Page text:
Melbourne, Jan 20 : When it comes to parallel parking, women always have apprehensions; and now, a study has substantiated it with the help of statistics.
In a research commissioned by a British driving school showed that Brit men averaged 82 per cent accuracy in reverse parking someone else's car close to the kerb, and 71 per cent could successfully park their vehicle on the first attempt.
On the other hand, women scored only 22 per cent accuracy, while a mere 23 per cent could do it successfully first time.
Parking tests at driving schools show that women generally do better at reverse parking than men, but statistics show women perform worse in real-life situations, reports the Daily Telegraph.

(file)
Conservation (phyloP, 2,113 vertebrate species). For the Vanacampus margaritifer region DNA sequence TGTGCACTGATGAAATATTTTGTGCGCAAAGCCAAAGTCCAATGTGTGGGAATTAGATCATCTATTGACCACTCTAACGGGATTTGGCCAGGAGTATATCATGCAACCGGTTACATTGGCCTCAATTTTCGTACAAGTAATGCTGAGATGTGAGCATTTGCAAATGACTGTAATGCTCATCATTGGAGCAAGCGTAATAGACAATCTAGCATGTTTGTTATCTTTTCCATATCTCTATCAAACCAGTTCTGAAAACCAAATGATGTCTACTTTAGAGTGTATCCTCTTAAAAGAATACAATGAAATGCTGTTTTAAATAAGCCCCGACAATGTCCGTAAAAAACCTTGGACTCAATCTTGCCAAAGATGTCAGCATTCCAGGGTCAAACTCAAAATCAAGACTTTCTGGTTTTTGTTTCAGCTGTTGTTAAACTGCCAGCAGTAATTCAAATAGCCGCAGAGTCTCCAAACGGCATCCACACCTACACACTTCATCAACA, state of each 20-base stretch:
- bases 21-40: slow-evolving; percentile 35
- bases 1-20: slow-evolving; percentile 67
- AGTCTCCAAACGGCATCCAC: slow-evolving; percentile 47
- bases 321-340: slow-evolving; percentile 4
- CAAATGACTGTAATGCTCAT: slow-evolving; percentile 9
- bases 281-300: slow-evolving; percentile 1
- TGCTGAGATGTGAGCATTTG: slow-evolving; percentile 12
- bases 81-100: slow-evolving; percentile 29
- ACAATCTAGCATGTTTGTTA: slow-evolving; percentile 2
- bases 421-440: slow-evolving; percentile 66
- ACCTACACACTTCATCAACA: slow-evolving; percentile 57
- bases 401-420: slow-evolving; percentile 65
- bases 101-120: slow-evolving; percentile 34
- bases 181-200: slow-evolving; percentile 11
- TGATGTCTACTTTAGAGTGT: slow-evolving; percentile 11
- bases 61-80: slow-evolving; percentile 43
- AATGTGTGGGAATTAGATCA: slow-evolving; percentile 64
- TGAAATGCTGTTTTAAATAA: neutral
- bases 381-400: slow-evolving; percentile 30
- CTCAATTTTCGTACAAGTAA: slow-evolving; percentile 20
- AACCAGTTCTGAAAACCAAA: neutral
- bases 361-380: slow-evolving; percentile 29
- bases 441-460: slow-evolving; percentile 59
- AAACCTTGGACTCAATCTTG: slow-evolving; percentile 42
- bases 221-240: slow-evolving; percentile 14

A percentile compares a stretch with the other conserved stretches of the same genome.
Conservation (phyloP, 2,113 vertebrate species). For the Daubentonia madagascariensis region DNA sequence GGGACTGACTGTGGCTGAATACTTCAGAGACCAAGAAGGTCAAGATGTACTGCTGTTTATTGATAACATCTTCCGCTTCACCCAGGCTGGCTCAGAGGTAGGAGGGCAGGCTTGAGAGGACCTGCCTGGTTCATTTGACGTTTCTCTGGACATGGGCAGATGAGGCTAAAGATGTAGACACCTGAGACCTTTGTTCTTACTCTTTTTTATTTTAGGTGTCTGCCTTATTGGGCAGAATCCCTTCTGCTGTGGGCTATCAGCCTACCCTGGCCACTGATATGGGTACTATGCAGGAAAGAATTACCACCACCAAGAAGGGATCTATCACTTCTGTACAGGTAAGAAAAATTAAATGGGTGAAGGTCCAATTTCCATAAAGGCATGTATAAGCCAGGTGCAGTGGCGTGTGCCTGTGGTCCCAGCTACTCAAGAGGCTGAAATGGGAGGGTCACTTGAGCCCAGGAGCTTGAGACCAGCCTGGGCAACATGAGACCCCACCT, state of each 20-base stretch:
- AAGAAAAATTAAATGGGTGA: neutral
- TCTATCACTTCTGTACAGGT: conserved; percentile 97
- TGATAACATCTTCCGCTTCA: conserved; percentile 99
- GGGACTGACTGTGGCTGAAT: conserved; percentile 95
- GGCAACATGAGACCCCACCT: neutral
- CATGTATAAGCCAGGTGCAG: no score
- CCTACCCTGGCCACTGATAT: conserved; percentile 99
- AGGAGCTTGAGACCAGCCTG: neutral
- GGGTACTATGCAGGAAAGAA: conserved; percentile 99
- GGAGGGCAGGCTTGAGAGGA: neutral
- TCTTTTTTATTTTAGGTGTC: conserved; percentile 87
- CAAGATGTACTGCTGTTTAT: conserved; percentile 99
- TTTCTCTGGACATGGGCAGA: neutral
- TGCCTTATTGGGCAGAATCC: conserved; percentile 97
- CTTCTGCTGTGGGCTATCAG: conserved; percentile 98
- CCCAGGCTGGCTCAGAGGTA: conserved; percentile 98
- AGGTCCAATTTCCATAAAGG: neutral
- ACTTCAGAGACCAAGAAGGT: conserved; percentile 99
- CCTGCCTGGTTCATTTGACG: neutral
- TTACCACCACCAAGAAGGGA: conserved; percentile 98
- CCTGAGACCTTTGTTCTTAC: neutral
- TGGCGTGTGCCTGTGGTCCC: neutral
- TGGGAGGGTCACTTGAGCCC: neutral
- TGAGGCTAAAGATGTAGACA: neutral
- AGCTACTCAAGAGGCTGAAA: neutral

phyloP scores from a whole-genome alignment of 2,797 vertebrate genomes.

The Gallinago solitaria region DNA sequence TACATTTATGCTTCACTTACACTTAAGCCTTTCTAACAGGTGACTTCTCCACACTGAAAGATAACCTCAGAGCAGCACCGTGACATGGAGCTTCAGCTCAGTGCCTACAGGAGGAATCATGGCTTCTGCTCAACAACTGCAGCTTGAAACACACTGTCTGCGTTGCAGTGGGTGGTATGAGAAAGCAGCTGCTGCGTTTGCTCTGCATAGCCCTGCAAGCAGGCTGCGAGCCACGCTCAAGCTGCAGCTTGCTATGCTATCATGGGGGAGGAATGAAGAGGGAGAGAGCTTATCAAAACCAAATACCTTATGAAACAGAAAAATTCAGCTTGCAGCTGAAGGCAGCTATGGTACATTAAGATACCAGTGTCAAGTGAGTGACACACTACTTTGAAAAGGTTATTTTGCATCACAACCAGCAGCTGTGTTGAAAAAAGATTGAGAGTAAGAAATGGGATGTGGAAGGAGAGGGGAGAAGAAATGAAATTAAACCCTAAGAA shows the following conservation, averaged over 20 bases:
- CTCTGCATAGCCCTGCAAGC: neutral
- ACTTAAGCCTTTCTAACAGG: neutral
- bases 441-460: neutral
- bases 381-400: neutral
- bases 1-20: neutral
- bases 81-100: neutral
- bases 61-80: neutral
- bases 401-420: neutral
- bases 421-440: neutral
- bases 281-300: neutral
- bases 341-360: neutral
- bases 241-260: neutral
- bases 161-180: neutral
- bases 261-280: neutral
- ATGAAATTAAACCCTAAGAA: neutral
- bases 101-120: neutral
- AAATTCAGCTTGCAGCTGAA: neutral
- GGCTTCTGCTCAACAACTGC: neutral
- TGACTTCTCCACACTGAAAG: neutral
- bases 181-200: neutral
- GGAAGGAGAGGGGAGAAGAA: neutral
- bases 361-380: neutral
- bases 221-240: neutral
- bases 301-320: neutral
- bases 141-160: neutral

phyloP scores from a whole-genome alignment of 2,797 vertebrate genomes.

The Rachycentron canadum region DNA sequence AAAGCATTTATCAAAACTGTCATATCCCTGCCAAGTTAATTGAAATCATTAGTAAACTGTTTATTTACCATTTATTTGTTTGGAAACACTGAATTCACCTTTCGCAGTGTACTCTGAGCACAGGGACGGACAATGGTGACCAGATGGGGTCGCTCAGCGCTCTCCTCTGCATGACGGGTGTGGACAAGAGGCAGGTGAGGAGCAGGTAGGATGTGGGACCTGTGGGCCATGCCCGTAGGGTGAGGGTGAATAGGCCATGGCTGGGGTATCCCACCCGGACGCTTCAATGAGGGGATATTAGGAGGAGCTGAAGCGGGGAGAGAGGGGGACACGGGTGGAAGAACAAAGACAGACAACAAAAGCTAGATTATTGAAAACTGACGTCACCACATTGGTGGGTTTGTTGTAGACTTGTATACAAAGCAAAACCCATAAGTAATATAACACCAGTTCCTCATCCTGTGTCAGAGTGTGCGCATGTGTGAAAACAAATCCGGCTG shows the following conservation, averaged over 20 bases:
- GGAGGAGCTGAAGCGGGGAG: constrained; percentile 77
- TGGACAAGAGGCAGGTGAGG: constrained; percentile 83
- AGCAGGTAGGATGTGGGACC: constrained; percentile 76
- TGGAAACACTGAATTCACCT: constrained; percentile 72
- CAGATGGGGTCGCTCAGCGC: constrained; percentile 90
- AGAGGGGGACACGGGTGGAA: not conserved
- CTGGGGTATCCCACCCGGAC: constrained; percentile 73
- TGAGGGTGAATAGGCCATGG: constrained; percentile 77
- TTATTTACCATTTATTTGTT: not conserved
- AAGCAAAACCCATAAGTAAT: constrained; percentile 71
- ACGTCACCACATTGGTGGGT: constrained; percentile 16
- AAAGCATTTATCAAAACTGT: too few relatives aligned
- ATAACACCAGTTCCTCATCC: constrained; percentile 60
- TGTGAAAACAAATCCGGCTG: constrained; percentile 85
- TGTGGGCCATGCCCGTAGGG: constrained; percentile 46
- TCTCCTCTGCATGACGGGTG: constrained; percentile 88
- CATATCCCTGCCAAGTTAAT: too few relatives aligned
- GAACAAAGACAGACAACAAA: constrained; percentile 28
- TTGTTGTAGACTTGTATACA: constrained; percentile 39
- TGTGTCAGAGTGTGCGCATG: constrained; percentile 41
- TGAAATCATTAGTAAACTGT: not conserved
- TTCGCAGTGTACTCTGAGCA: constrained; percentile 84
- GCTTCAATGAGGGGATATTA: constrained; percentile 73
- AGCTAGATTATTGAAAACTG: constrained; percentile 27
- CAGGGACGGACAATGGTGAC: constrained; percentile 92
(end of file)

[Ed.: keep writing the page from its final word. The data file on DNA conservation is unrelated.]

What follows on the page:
The reason behind such a performance is that women are better than men at learning a task and successfully repeating it, provided the environment and conditions under which they do it don't change.
However, in traffic, every situation presents a new set of data to be assessed and men's spatial ability is better suited to handle this task.
An in-built spatial ability allows a man to rotate a map in his mind and know in which direction to go. If he has to return to the same location later, he doesn't need the map, as his brain's spatial area can store the information.
Whereas, in case of women, they are generally lost when it comes to car parking.